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Non-Review Review: The Peacemaker

It’s interesting to look back at George Clooney’s early road to movie stardom. Indeed, the actor’s first leading roles seem like movies that really should have been star-making turns, but just weren’t. There’s obviously his portrayal of Bruce Wayne in Batman & Robin, a performance not quite as bad as the film around it, but there’s also his roles in films like The Peacemaker. The Peacemaker also was the first film released under Spielberg’s Dreamworks company, and it’s hardly an auspicious début. It’s not that The Peacemaker is a bad film. It’s a very well made, and the production values are excellent.

However, the problem is the premise itself, the plotting, the pacing and the script. The Peacemaker feels like it really wants to be a Tom Clancy thriller, and it really wants us to accept George Clooney as a more dynamic Harrison Ford. Unfortunately, it feels like all the plot points, characters and motivations all came second-hand. There isn’t one thing here that hasn’t been done before, and done better, and those parts aren’t even assembled in an especially original way.

The name’s Clooney. George Clooney.

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Non-Review Review: Patriot Games

Truth be told, I think Patriot Games stands as one of the best American spy movies produced in the last thirty or so years. It helps that it has, for my money, one of the great leading actors in Harrison Ford, but I also think it works because it tries to explore something of how the American espionage services work, while functioning as a thriller in its own right. It’s easy to reduce the American intelligence agencies to mere window-dressing in a conventional action movie, or to heavily politicise the organisations as part of a political drama, but I think Patriot Games works best because it’s a spy movie that actually feels like it’s a thriller about the intelligence gathering community.

Family man or Company man?

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Non-Review Review: The Sum of All Fears

The Sum of All Fears is a strange little beast. By changing the nature of the movie’s threat from Middle Eastern terrorists to a secret cult of Nazis, the film seems to want to avoid seeming “heavy” or “relevent.”However, any form of entertainment that depicts a nuclear attack on a US city on the same scale as that depicted here, seems to carry a lot of weight with it anyway. I think that’s really the core problem with an otherwise reasonable solid film, the fact that it has difficulty balancing what should be an uncomfortable viewing experience with an attempt not to upset anyone.

Ryan, Jack Ryan...

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Let’s be Franco: Actors Who Don’t Like the Interview Circuit…

I actually don’t feel strongly one way or the other about James Franco. I do kinda like that he was willing to experiment a bit by appearing as “Franco the performance artist” on General Hospital, respect the fact that he doesn’t care too much about his image to appear in films like Pineapple Express and Your Highness, but I also feel a little frustrated when I see how incredibly bored he seemed hosting the Oscars. There’s been a bit of on-line discussion about Franco’s public persona, and his perceived lack of interest in his own projects or in giving interviews, to the point where the actor has found himself being compared to Harrison Ford, one of the more notoriously difficult celebrity interviewees. However, despite all that, I find myself having quite a bit of sympathy for actors clearly not comfortable with dealing with the press circuit.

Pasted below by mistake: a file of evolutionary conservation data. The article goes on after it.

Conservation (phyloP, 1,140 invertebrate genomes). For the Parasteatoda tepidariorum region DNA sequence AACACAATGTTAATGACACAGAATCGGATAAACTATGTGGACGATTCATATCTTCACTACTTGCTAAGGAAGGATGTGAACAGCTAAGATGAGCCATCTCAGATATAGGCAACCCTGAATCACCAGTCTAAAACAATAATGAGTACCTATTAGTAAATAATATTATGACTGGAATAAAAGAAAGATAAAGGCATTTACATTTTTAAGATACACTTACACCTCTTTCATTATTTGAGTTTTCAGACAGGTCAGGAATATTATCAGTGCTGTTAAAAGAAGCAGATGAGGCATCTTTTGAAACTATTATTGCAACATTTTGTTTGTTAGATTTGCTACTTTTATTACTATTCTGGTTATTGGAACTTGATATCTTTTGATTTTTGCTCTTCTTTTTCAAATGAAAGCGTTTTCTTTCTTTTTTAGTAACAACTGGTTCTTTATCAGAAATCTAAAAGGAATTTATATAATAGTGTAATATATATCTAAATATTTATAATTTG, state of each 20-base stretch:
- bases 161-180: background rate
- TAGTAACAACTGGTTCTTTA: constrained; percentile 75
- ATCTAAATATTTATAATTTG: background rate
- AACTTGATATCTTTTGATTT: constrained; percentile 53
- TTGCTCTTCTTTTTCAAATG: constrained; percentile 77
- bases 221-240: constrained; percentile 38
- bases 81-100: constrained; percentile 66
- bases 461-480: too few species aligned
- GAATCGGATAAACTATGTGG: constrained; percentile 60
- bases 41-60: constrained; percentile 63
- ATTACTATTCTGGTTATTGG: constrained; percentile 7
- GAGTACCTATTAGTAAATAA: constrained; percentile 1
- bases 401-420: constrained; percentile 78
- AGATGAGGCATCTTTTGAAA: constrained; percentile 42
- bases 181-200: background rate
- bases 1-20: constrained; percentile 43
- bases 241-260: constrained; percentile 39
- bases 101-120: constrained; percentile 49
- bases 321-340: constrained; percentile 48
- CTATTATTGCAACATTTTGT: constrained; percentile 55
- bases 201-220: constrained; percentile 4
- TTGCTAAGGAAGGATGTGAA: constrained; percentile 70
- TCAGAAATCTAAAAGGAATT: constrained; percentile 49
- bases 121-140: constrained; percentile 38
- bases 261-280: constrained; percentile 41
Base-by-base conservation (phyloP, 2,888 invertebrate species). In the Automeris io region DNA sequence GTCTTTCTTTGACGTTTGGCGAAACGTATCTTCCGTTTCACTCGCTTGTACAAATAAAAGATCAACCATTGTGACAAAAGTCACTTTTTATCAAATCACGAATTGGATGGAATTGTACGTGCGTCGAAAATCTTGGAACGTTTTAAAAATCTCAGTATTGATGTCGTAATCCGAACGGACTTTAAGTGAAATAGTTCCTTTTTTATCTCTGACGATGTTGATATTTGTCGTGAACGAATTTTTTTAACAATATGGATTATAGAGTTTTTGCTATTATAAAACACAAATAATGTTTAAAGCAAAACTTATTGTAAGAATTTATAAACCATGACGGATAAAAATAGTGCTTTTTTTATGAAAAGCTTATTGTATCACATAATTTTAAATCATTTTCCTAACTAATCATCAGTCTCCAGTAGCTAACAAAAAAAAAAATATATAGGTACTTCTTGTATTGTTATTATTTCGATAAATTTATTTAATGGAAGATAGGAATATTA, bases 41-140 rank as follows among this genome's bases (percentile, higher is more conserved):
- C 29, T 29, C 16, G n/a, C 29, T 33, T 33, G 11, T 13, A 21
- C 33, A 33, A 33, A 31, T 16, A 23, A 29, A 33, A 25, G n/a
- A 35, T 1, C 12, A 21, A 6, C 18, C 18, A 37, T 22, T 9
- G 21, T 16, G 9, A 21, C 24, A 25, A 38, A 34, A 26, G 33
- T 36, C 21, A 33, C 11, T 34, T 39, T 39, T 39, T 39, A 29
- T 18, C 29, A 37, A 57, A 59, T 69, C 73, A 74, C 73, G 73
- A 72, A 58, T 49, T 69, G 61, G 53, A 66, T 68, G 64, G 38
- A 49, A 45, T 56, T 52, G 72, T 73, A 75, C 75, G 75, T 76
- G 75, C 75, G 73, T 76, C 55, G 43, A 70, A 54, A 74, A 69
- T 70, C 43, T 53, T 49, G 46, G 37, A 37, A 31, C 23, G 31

Going to great lengths to get away from it all...

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Non-Review Review: Cowboys & Aliens

This movie was seen as part of Movie Fest, the rather wonderful film festival organised by Vincent and everybody else over at movies.ie. It was well worth attending, and I’m already looking forward to next year. Good job all.

It’s a testament to Jon Favreau’s skills as a filmmaker that Cowboys & Aliens ends up as a watchable, if entirely forgettable, addition to an ever-growing summer schedule. The movie is plagued by fairly fundamental problems, from a miscast lead to a failure to follow through on an interesting premise, right down to being one of the more blandly predictable blockbusters in quite some time. Favreau plays the best hand he can with the cards he has been dealt, offering a passable imitation of Steven Spielberg, but the problem is that none of it adds up to a win.

Not quite a blast...

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Non-Review Review: US Marshals

Robert Downey Jr. apparently once described the film as “possibly the worst action movie of all time.” That’s quite a statement. Too be honest, it’s just a little bit sensationalist from the actor, but it still doesn’t mean that U.S. Marshals is a good film, even on its own merits. When it stands in the shadow of the movie it was intended to follow, the superb Harrison Ford adaptation of The Fugitive, it seems even weaker.

They had some neck making this film...

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Non-Review Review: Morning Glory

Early in Morning Glory, our plucky female lead (TM) is interviewing for a position at a major morning show. Asked to outline her vision, she states that “no story is too high or too low” for the show to tackle. Unfortunately, the film makes it clear that the emphasis on that last part. Because this is exactly what we need – a movie about how morning shows aren’t dumb enough.

It's a news day...

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